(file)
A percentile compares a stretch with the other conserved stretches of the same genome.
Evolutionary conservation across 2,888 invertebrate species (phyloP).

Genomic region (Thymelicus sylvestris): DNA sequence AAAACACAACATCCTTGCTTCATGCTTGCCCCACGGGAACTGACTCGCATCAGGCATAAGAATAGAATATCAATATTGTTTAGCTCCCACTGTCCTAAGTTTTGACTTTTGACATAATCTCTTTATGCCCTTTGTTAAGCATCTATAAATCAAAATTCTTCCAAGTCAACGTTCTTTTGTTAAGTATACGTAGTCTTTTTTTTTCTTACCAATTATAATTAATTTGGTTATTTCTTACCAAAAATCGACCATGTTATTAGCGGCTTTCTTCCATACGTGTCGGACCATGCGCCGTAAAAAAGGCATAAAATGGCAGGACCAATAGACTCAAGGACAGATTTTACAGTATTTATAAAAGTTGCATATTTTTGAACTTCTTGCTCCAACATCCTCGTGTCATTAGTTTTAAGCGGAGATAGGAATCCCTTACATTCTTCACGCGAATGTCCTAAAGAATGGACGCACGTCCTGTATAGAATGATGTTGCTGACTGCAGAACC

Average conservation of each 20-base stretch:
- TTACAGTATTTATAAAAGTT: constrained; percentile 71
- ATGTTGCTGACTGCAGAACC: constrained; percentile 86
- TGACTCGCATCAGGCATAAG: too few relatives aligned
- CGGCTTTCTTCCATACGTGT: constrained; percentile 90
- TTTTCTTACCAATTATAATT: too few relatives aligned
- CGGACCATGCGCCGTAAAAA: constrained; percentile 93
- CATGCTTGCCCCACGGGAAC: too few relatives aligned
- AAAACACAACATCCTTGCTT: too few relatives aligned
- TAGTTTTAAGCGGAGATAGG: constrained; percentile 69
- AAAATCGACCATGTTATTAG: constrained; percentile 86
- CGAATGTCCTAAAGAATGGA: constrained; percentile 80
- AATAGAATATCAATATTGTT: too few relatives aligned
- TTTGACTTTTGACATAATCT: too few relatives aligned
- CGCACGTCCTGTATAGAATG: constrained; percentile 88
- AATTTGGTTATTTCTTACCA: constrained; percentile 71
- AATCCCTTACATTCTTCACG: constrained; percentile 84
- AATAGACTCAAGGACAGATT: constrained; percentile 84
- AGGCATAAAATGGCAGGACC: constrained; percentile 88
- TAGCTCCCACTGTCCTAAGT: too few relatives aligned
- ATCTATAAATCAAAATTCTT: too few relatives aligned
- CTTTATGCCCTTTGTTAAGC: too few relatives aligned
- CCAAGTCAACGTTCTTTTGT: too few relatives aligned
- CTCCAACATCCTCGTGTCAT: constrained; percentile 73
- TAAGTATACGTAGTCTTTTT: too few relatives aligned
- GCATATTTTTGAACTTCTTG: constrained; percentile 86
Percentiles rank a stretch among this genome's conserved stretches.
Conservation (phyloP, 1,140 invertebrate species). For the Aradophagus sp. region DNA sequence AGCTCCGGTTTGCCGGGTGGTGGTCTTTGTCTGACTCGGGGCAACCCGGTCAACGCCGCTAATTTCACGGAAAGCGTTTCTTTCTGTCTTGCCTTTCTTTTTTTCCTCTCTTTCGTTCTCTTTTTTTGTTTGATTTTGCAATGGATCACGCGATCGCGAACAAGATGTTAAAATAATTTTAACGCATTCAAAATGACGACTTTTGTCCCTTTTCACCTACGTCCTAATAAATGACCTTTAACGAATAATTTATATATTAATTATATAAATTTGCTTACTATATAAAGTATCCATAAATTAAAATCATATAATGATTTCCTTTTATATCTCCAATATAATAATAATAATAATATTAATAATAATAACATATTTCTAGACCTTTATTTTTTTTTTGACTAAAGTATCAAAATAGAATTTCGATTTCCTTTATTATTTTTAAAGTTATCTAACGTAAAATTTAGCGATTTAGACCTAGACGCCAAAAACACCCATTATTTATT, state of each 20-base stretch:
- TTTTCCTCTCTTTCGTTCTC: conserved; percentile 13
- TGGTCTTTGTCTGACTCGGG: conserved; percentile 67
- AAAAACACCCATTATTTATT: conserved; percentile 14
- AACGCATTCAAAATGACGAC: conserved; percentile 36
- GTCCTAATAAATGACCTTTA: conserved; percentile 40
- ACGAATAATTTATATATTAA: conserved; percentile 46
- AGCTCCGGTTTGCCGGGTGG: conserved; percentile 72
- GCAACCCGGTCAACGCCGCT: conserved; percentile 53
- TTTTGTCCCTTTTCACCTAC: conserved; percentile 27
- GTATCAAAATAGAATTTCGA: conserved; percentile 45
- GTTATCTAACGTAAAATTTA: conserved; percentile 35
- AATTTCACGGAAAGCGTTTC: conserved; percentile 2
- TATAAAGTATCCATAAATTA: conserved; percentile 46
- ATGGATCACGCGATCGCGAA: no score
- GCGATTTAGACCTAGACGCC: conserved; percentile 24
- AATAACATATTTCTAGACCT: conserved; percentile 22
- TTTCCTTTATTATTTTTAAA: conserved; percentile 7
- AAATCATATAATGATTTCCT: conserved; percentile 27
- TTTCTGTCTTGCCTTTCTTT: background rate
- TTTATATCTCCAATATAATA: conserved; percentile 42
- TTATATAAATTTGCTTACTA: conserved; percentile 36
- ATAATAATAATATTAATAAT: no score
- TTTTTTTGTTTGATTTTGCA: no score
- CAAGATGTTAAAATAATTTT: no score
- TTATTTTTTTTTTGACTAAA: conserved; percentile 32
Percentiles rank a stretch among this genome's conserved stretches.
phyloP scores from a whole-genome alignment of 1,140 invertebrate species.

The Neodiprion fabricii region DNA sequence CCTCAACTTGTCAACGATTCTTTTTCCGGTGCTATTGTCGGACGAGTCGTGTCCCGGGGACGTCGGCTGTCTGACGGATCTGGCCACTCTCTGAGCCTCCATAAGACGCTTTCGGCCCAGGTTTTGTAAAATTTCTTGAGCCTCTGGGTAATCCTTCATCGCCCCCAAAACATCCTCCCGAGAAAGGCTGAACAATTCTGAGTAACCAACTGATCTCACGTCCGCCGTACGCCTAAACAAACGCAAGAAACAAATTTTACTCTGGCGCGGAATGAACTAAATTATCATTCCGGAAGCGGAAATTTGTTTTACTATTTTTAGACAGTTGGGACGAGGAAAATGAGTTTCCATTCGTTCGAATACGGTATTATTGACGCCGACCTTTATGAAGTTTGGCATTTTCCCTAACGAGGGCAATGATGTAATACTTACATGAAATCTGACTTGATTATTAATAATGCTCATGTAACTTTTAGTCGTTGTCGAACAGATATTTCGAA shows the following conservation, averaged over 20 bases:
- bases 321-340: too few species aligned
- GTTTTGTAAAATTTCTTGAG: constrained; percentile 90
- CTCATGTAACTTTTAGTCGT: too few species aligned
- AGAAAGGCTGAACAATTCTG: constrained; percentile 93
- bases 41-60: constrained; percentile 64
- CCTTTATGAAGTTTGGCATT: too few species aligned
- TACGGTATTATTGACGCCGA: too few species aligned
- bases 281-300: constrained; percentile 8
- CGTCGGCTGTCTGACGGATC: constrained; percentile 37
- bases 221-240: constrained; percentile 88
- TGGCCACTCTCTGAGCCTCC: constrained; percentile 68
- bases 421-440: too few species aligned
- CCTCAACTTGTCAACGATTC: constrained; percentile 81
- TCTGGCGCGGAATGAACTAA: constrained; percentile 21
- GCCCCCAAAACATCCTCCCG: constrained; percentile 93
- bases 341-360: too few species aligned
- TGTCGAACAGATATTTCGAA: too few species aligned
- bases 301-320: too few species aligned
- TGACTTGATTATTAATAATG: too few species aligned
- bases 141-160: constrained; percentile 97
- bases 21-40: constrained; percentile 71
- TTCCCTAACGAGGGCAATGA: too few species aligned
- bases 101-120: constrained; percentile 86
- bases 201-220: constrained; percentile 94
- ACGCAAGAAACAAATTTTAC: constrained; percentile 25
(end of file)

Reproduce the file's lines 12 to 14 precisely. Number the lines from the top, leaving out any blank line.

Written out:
- AAAACACAACATCCTTGCTT: too few relatives aligned
- TAGTTTTAAGCGGAGATAGG: constrained; percentile 69
- AAAATCGACCATGTTATTAG: constrained; percentile 86